Stocks struggled to defend gains Friday on disappointing earnings from Dow components Exxon Mobil Corp. and Intel Corp., but stronger-than-expected first-quarter U.S. GDP growth helped to offset some of the pressure.
How are the benchmarks faring?
The Dow Jones Industrial Average
rose 10 points to 26,472, while the S&P 500 index
added 2 points, or 0.1%, to 2,929, and the Nasdaq Composite Index
shed 5 points to 8,112.
For the week, the Dow is on track to post a weekly loss, the S&P 500 is on pace for a gain of nearly 1%, while the Nasdaq has gained more than 1% thus far this week
What’s driving the market?
Corporate results continue to roll in with first-quarter results mostly topping lowered market expectations. Still, worries about the next six months remain as investors punish companies that fail to meet estimates, driving shares down on average 3.2%, according to FTSE Russell. That compares with an 2.5% average decline the day after an earnings over the past five years.
shares sank 10%, after the chip maker’s outlook fell way below Wall Street estimates. Fellow Dow component Exxon
also disappointed investors after it announced that its first-quarter earnings-per-share fell well short of Wall Street expectations, sending the company’s stock 2.9% lower.
The U.S. economy grew at an annual rate of 3.2% in the first quarter, well above the 2.3% estimated by economists polled by MarketWatch and faster than the 2.2% rate seen in the fourth quarter.
The unusual strength in Friday’s report can be attributed, in part, to a rise in inventories and exports that analysts say aren’t likely to continue in the year ahead, potentially setting the stage for weaker economic growth in the quarters to come.
Nevertheless, such evidence of continued strength in the U.S. economy is in contrast to reports abroad, where economies of the developed world are facing significant headwinds.
The most recent illustration of that is Japanese industrial production, which rose a weaker-than-expected 1% in March versus expectations for a gain of 2.4%. The data come after a spate of lackluster economic forecasts from central bankers from Australia to Sweden.
The University of Michigan said the final reading of its consumer sentiment index in April was 97.2, down a touch from the 98.4 in reading in March.
What are strategists saying?
Zhiwei Ren, portfolio manager at Penn Mutual Asset Management, said that Intel earnings are “having a huge impact on technology shares” after the company cited weakness in its data center business.
“Data centers are a huge source of growth for the tech sector and semiconductor companies,” he said. “The market is loving semiconductor names,” he added, because the growth of cloud computing is driving demand, but Intel’s weakness pokes holes in this thesis, and was affecting sentiment Friday.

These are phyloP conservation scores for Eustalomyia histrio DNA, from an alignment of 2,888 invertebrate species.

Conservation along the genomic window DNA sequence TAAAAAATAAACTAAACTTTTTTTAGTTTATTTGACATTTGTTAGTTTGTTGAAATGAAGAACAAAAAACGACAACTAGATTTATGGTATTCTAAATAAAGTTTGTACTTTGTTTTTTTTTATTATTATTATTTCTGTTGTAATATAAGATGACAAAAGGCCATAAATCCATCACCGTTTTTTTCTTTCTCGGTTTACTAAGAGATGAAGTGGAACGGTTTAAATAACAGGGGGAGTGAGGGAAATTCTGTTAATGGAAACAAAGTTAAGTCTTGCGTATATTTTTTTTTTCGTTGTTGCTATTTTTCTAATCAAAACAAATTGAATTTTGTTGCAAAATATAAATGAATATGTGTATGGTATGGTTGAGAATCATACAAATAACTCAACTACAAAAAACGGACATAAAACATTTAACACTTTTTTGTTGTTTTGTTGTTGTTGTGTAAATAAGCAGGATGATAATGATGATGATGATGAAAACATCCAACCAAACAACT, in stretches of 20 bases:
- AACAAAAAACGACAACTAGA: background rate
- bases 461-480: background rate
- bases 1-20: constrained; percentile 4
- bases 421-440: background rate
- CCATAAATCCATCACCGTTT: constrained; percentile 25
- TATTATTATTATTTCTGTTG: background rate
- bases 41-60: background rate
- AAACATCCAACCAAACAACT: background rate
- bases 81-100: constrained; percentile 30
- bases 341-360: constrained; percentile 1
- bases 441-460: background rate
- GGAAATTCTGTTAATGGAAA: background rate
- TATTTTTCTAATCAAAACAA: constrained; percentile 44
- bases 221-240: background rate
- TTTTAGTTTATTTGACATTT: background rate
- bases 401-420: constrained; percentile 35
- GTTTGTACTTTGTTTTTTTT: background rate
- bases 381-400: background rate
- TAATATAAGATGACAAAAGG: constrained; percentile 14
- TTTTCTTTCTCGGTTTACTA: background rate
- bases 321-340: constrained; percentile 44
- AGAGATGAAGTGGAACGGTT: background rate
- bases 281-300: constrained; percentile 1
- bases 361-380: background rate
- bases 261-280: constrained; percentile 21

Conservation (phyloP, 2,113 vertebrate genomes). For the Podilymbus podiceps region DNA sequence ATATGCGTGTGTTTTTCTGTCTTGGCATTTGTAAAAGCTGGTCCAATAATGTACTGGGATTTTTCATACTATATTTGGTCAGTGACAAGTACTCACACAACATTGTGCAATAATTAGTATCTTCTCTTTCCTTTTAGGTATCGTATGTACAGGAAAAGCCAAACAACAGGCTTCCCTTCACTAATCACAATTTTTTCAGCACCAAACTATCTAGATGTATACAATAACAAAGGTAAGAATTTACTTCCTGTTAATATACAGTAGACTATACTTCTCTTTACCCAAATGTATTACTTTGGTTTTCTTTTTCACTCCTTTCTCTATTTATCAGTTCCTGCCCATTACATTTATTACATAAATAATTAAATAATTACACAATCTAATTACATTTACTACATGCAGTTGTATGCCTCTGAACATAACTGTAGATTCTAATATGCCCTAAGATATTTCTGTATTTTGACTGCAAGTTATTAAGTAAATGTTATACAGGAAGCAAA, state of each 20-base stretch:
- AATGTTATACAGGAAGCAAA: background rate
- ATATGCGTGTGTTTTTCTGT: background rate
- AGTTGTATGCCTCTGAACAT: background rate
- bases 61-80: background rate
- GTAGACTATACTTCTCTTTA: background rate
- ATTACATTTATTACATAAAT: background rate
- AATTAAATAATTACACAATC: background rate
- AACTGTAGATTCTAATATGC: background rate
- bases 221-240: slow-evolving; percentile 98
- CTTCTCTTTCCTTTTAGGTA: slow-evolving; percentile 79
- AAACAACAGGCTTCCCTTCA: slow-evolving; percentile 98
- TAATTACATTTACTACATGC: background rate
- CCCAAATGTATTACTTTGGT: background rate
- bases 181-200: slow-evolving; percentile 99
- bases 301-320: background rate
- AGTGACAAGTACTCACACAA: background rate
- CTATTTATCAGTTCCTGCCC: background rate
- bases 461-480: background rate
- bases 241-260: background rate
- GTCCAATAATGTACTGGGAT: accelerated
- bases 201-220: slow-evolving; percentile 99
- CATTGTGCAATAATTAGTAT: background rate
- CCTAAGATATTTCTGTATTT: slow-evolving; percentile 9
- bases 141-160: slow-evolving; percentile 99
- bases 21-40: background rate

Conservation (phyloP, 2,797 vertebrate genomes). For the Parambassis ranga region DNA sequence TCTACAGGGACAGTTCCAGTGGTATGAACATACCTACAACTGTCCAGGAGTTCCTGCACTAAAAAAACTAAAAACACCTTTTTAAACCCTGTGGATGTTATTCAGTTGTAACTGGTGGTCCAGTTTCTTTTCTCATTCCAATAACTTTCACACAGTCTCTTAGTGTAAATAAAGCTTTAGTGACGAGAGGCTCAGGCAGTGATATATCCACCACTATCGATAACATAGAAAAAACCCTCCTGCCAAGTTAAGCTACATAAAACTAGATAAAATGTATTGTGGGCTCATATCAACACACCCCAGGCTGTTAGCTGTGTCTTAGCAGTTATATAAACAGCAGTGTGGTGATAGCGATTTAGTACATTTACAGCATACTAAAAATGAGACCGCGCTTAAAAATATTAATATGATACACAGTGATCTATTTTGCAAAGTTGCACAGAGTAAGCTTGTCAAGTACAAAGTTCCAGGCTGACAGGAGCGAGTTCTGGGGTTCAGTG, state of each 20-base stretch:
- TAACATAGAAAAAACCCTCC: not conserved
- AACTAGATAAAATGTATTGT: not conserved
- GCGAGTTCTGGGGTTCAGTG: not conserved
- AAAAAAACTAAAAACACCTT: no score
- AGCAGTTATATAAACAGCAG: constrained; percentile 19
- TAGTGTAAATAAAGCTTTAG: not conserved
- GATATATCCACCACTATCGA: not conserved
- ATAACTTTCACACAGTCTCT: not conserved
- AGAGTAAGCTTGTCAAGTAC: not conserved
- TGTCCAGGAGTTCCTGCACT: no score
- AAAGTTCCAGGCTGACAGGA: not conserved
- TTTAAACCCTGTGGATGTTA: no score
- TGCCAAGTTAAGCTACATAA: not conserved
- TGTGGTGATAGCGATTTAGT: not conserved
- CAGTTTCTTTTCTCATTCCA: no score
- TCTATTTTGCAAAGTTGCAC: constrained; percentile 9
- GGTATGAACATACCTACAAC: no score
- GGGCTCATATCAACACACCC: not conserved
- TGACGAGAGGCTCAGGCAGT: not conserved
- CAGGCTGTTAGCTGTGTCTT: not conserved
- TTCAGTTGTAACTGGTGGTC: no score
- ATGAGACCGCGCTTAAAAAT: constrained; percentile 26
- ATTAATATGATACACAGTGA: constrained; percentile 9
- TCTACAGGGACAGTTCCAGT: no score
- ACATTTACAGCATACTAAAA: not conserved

Mike Loewengart, vice president of investment strategy at E-Trade Financial Corp., wrote in an email that the GDP data shows the U.S. economy “shot out of the gate big time” in 2019.
“Combine this GDP data with the earnings results we’re seeing and the market trajectory we’ve enjoyed, and things are looking pretty great,” he added. “But we shouldn’t forget where we are in the business cycle. Many sectors are still tempering expectations for the future…while 2019 started off strong, no one knows what the future holds and we should certainly not become complacent.”
Which stocks are in focus?
is set to sell $500 million in shares to PayPal Inc.
when it sets the price of its coming initial public offering, with the ride-hailing company’s public debut set for some time in May. The company will sell 180 million shares at $44-$50 a share, according to a filing.
Shares of Intuit
were off 5% even as the tax-preparation software company said it expects fiscal full-year revenue for its consumer group, which includes products like TurboTax, to rise about 10%, which is the high end of its previous range of 9% to 10% growth.
Shares of Mattel Inc.
came off earlier highs to trade up 1.1% after the toy maker reported Thursday evening a significantly narrower loss in the first-quarter compared with last year.
Ford Motor Co.
rallied 10% after the auto maker released its first-quarter earnings late Thursday, announcing earnings and revenue declines on a year-over-year basis that were smaller than Wall Street had expected.
Shares of American Airlines Group Inc.
reversed direction to rise 0.1% after the firm lowered its outlook for 2019.
Shares of Amazon.com Inc.
gained 1.8% after the company reported record profits for the first quarter.
How are other markets trading?
Stocks in Asia closed mostly lower after Japan’s Nikkei 225
lost 0.2%, China’s Shanghai Composite Index
declined 1.2%, and the CSI 300 Index
declined 1.3%. Hong Kong’s Hang Seng Index
however, advanced 0.2%. European stocks edged higher as measured by the Stoxx Europe 600 index
fell more than 3% while gold
settled higher and the value of the U.S. dollar
ticked lower, relative to peers.
—Mark DeCambre contributed to this report
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